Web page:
Of course American movies, but American rhythms language were a little different for me. There was something in the English accent that drove me crazy, you know? I wanted this learning to be on the spot, not from school. It’s only later that I started reading English and started learning Shakespeare or famous writers. I started to read English to force myself to overcome my… I had a kind of… I was resisting study. So, by reading a book, it was my own decision, and I was learning the word and the rhythm. American language came, of course, through songs and bands and mostly films. Yeah, mostly films to start with.

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One of the best scenes in pretty much any movie is in U.S. Go Home, where Grégoire Colin dances to the Animals’ “Hey Gyp.”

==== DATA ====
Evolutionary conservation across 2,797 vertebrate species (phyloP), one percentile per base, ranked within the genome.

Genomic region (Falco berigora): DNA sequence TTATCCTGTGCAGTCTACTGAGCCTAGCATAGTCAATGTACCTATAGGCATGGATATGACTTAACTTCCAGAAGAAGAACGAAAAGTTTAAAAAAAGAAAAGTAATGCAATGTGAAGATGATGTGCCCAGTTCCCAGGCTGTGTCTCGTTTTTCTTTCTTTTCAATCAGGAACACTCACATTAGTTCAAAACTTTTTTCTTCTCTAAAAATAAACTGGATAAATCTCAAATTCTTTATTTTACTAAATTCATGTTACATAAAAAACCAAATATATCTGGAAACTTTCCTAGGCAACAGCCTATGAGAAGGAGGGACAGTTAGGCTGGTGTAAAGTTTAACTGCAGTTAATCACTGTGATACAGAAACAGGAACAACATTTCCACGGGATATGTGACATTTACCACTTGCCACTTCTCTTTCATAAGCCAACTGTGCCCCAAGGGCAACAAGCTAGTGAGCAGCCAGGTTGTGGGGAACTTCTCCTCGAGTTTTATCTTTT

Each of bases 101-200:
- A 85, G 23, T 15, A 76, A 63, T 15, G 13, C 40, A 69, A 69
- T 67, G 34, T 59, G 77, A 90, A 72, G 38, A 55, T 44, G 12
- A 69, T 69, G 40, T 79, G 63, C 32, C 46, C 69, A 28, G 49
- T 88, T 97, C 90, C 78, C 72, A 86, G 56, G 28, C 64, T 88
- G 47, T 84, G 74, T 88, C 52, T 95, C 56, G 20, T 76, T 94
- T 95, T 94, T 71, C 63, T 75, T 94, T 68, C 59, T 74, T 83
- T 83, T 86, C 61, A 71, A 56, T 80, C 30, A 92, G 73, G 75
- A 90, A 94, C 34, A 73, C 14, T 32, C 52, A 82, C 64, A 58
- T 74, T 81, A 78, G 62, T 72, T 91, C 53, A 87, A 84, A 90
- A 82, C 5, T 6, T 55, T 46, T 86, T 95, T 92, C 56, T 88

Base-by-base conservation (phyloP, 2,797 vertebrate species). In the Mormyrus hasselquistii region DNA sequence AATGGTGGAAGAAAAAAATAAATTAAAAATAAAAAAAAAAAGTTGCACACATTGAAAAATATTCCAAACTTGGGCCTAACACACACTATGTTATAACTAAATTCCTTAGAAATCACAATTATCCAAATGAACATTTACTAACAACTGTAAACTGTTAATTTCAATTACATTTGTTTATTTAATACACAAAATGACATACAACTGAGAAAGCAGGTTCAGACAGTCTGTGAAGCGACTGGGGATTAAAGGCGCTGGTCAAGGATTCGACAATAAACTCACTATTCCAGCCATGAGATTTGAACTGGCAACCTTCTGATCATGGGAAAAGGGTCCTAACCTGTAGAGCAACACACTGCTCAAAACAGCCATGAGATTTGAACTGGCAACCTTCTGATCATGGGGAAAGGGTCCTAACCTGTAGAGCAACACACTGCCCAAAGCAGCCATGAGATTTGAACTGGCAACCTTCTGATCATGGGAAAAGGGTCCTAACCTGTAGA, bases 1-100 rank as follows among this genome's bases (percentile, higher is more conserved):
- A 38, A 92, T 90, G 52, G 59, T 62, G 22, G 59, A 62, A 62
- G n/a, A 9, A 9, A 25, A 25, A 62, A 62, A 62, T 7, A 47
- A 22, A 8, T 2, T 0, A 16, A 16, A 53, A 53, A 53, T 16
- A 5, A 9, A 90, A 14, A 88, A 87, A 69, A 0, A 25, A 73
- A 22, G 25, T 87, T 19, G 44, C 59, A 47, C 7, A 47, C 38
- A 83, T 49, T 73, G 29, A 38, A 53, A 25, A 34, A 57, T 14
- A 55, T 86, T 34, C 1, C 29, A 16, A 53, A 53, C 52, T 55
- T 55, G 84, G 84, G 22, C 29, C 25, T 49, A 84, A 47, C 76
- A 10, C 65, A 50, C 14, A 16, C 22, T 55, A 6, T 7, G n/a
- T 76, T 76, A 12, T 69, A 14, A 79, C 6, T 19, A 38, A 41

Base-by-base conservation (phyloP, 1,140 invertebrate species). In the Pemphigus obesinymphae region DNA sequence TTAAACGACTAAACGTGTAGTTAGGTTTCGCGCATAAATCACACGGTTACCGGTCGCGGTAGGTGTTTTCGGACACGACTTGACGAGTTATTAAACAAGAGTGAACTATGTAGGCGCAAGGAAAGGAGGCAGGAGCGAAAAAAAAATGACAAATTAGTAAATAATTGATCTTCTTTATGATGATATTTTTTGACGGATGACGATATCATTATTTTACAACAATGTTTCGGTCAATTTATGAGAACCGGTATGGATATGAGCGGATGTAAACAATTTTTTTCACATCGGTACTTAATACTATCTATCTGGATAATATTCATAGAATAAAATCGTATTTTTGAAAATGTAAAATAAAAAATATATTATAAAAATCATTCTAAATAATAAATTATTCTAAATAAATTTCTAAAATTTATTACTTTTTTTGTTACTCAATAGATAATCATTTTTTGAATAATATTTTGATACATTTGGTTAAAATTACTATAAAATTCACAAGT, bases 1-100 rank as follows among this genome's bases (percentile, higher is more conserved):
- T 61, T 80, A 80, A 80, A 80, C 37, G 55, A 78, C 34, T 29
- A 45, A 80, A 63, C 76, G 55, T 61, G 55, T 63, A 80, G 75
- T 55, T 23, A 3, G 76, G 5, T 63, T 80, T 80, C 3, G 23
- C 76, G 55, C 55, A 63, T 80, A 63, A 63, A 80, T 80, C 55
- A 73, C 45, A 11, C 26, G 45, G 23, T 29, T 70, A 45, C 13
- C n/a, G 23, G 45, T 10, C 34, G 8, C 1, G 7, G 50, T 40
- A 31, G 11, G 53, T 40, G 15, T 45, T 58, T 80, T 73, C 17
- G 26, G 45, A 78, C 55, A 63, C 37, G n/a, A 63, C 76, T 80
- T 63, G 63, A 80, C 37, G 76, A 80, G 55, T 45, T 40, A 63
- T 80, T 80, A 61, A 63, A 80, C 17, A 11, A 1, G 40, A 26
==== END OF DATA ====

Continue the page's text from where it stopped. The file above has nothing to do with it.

One thing happened to me in Berlin five years ago. I was there for Arte, the French TV, and they said, “We have a surprise for you.” There was a private concert of The Animals, and I met, in person, the singer, which has been my first idol. It was great. I liked him, also, when he went to L.A. with the band War. I think it was also great.

When I last talked to Olivier Assayas, he talked to me about supervising his movies’ English-language subtitles. Do you have a hand in that process?

When I did High Life, the English producer introduced me to an English writer, and, for some reason, I was curious to meet her. But, for some reason, I was afraid that there was absolutely… although I really agreed to work with her, but she was so distant. We had no connection at all, even in literature, even in music, even in casting. She kept telling me that Robert Pattinson was the worst casting ever. Then I went on doing the film, only with Andrew, who is also working with Olivier translating. I asked him to be with me. I didn’t want anyone else, because, otherwise, a supervisor is someone who is not even interested in the film. They’re only interested in a superiority of English practice, and this is fake.